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Yield Hunter  

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  • High Yield Vs. Dividend Growth [View article]
    Thanks for bringing this to our attention. Interesting that ENB beat ADP, not surprised that ETY came in last.

    Are M*'s numbers cumulative return or average annual?
    Feb 19, 2013. 11:16 PM | Likes Like |Link to Comment
  • Is CenturyLink About To Pull The Plug On Dividends? [View article]
    Just a technicality. The comment # next to the commenter's name is the total number of comments they've made on SA at the time you open the article. Right now, your comment is #5737. Come back in a few days, and it will likely be higher. Alternatively, check another comment you've made, and it will likely have the same 5737.
    Feb 19, 2013. 05:39 PM | Likes Like |Link to Comment
  • Retirement Plumbing: The Cistern System [View article]
    I don't see any stock symbols in this article; perforce, your reputation precedes you.

    I specifically like that you emphasized the importance, and the realization, of constant decision making which will then effect the rest of your life, including what choices you next have to decide between, and so on and so forth. Unfortunately, it's much easier to just "go with the flow," and people may fail to realize that this in itself is a decision which will impact the available decisions and their mindset thereafter.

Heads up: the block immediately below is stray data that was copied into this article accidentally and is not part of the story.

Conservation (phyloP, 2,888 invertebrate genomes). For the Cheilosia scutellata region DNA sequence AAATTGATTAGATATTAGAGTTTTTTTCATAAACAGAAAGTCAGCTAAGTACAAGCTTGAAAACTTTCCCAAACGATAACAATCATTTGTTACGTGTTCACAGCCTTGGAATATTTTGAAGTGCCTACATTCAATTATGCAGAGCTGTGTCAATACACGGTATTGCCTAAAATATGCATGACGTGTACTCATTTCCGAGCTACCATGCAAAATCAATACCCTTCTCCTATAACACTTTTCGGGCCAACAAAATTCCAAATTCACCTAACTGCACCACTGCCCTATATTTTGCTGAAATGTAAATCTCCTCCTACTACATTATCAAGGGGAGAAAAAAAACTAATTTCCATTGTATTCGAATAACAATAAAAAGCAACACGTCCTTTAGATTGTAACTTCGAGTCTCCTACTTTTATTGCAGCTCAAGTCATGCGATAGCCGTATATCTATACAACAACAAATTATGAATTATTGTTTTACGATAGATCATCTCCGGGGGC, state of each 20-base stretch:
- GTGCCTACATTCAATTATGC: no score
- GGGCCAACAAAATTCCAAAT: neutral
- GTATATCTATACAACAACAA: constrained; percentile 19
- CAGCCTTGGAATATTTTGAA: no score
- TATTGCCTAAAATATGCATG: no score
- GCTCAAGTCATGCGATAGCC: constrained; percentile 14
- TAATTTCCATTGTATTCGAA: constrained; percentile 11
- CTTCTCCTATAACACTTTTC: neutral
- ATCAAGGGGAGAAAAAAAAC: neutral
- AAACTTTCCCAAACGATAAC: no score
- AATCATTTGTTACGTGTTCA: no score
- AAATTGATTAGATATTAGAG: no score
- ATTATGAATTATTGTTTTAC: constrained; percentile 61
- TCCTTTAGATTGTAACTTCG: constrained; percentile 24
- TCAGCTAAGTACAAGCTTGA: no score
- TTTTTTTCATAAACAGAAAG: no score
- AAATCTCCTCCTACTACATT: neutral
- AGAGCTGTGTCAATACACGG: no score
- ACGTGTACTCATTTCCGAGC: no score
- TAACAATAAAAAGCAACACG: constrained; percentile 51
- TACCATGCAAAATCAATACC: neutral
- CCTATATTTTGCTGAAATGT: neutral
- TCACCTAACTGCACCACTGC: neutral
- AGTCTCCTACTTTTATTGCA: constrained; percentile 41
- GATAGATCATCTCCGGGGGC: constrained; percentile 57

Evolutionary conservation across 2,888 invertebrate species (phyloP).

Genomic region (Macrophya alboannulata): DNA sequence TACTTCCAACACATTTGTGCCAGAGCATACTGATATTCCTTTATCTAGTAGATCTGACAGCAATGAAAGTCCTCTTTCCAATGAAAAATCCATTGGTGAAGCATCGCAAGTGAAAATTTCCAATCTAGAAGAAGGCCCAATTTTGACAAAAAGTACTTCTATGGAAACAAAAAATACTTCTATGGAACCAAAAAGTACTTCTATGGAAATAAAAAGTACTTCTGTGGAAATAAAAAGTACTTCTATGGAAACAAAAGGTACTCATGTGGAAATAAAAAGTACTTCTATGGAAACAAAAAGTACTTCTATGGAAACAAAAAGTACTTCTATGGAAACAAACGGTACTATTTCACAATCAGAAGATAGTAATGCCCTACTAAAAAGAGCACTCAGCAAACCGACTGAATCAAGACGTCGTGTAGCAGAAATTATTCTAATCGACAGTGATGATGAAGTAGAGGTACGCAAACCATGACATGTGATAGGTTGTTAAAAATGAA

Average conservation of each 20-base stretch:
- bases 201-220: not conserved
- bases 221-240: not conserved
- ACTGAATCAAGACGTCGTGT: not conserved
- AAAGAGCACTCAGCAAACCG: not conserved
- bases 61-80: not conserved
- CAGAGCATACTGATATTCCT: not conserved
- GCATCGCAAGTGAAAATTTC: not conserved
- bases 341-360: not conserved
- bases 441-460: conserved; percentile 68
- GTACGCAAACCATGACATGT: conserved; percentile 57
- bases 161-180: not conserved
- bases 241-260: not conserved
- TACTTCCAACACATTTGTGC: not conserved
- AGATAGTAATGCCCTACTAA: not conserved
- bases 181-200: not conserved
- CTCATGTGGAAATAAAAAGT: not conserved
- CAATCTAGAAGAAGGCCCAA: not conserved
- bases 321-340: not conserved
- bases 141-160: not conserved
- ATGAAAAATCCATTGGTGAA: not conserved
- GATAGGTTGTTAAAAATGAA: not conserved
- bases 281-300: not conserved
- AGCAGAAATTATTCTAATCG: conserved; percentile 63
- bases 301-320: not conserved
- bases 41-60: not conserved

Feb 19, 2013. 03:04 PM | 2 Likes Like |Link to Comment
  • High Yield Vs. Dividend Growth [View article]
    Thank you for the feedback. It's good to hear that you've had 15 years of success with aggressive income schemes. The person who introduced me to high income had a certain CEF (approximately 20 years now) on DRiP for many years and now it provides a decent chunk of his/her monthly income.

    I told this person years ago that they should think about splitting the funds into a few different CEFs at the very least, but as of yet, (s)he has not heeded, and it hasn't mattered yet.
    Feb 19, 2013. 02:53 PM | Likes Like |Link to Comment
  • High Yield Vs. Dividend Growth [View article]
    My intention with this article was to look at general asset classes, and not specific securities, but the publishers required specific stocks included; so I chose what I chose relatively randomly, to try to give me similar values to the general asset class. That would've given a better idea of future returns for the asset class. Nonetheless, past results are never indicative of future results. But it's something to ponder.

    Inflation definitely hits all assets equally, I agree with you there. But if the income is fixed, my understanding is that inflation will eat away more than if the income rose also. Kind of like getting an annual salary raise provides you with better protection than not getting the raise.

    A large cash-flow at the beginning plowed back into the investment to create growth will only work so long as the distribution is equal to or greater than the growth on the other investment. If it falls behind, eventually the lower yielding/higher growth will exceed the large initial sum. This is what I attempted to replicate (albeit, not considering price increase) with the 3rd and 4th tables.